First, we had to come up with a research question, and then individually create a storyboard with which we clearly visualized the context of the problem definition. Thereafter, we put our storyboards together to clearly frame the problem. Then, the prototyping started. We started with several prototypes that didn't take much time to make, and through iterations we ended up with a high-fidelity prototype in the form of a video.
For the group assignments, I was the unspoken team leader; taking the lead in filming, editing and the digital prototype. The individual assignments were executed individually.
After coming up with a research question, we had to individually create a storyboard to visualize the context. Our research question was: "How can design stimulate societal change in sustainable behavior?". In order to visualize the problem, I decided to personify the earth as a character, suffering from human damage.
Thereafter, we had to merge these individual storyboards into one. We decided to make a video, in order for all members to contribute. I wrote the script and did the filming and editing.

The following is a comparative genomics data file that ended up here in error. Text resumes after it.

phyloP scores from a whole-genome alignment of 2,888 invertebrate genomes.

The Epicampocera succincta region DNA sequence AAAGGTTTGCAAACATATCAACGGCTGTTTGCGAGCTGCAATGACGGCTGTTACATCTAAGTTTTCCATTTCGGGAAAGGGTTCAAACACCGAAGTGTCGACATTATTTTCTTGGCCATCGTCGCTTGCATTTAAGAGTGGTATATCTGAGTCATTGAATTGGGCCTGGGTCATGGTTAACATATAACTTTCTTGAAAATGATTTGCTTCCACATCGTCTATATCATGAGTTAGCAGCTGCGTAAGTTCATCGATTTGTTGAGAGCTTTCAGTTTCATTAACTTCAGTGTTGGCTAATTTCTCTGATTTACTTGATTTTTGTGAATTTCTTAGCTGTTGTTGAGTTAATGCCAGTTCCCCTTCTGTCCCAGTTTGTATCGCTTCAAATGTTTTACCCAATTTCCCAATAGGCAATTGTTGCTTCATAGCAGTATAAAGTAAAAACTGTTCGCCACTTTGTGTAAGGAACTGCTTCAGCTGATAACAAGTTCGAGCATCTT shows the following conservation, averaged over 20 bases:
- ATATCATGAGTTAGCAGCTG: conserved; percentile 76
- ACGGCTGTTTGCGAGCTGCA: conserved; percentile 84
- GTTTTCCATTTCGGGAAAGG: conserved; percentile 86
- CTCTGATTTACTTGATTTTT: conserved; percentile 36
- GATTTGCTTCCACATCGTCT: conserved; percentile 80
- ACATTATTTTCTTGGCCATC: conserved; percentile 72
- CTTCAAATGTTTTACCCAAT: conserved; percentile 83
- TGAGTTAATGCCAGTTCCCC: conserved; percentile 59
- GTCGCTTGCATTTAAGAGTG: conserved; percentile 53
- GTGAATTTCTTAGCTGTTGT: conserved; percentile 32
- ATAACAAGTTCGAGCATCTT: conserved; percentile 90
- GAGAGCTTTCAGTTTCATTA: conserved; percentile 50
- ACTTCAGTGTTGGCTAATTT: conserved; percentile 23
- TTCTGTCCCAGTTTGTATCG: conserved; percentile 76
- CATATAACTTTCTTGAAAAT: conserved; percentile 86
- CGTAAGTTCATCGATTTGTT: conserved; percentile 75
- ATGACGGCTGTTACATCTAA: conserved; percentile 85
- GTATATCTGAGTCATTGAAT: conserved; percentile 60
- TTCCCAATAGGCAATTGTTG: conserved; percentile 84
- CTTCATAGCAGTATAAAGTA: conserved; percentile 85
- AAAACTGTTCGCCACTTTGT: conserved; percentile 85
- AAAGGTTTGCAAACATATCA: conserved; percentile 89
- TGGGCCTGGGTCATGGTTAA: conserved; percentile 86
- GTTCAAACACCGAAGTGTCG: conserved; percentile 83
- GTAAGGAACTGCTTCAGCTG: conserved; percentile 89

In the next weeks, we made several prototypes, ranging from low-fidelity to high-fidelity. Through iteration and combining low-fidelity prototypes, we ended up with an interactive digital prototype combined with paper prototypes. In order to show its functionality and context, we implemented them in a video. I made most of the digital prototype, and again the script, filming and editing.
A big takeaway for me is to show, not tell. I challenged myself to work with different materials when prototyping, in early iterations I did wireframing and paper prototyping. Overall, I enjoyed gaining practical knowledge and developing hard skills.